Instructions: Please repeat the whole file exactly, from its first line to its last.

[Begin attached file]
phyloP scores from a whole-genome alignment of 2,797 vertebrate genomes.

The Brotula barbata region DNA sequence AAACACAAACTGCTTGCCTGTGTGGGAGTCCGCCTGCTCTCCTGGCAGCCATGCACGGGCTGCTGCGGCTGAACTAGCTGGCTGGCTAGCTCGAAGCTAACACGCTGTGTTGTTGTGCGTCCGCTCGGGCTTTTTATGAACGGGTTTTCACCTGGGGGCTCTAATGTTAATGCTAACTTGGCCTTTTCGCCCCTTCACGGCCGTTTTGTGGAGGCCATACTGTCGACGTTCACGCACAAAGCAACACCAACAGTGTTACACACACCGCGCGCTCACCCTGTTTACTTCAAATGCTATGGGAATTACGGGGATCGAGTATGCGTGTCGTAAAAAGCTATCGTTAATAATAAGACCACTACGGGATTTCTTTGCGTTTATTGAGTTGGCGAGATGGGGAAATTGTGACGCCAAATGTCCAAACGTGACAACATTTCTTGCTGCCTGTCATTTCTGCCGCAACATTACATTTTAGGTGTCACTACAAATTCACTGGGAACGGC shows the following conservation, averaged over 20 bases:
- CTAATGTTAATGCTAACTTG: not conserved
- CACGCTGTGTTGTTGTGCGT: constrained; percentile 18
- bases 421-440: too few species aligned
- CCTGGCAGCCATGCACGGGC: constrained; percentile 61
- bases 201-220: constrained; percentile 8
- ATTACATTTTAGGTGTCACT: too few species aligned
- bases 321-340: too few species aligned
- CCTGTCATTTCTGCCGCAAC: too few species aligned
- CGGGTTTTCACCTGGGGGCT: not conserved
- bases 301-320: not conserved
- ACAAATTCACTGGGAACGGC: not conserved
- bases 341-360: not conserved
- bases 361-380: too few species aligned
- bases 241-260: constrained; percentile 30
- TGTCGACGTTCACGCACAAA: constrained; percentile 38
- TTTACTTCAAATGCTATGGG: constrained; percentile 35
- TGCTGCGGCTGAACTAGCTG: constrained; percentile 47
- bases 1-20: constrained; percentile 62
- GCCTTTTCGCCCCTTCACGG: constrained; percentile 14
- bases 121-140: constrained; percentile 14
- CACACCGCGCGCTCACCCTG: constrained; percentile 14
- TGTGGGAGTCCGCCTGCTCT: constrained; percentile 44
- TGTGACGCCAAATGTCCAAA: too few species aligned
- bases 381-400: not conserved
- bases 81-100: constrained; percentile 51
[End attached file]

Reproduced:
phyloP scores from a whole-genome alignment of 2,797 vertebrate genomes.

The Brotula barbata region DNA sequence AAACACAAACTGCTTGCCTGTGTGGGAGTCCGCCTGCTCTCCTGGCAGCCATGCACGGGCTGCTGCGGCTGAACTAGCTGGCTGGCTAGCTCGAAGCTAACACGCTGTGTTGTTGTGCGTCCGCTCGGGCTTTTTATGAACGGGTTTTCACCTGGGGGCTCTAATGTTAATGCTAACTTGGCCTTTTCGCCCCTTCACGGCCGTTTTGTGGAGGCCATACTGTCGACGTTCACGCACAAAGCAACACCAACAGTGTTACACACACCGCGCGCTCACCCTGTTTACTTCAAATGCTATGGGAATTACGGGGATCGAGTATGCGTGTCGTAAAAAGCTATCGTTAATAATAAGACCACTACGGGATTTCTTTGCGTTTATTGAGTTGGCGAGATGGGGAAATTGTGACGCCAAATGTCCAAACGTGACAACATTTCTTGCTGCCTGTCATTTCTGCCGCAACATTACATTTTAGGTGTCACTACAAATTCACTGGGAACGGC shows the following conservation, averaged over 20 bases:
- CTAATGTTAATGCTAACTTG: not conserved
- CACGCTGTGTTGTTGTGCGT: constrained; percentile 18
- bases 421-440: too few species aligned
- CCTGGCAGCCATGCACGGGC: constrained; percentile 61
- bases 201-220: constrained; percentile 8
- ATTACATTTTAGGTGTCACT: too few species aligned
- bases 321-340: too few species aligned
- CCTGTCATTTCTGCCGCAAC: too few species aligned
- CGGGTTTTCACCTGGGGGCT: not conserved
- bases 301-320: not conserved
- ACAAATTCACTGGGAACGGC: not conserved
- bases 341-360: not conserved
- bases 361-380: too few species aligned
- bases 241-260: constrained; percentile 30
- TGTCGACGTTCACGCACAAA: constrained; percentile 38
- TTTACTTCAAATGCTATGGG: constrained; percentile 35
- TGCTGCGGCTGAACTAGCTG: constrained; percentile 47
- bases 1-20: constrained; percentile 62
- GCCTTTTCGCCCCTTCACGG: constrained; percentile 14
- bases 121-140: constrained; percentile 14
- CACACCGCGCGCTCACCCTG: constrained; percentile 14
- TGTGGGAGTCCGCCTGCTCT: constrained; percentile 44
- TGTGACGCCAAATGTCCAAA: too few species aligned
- bases 381-400: not conserved
- bases 81-100: constrained; percentile 51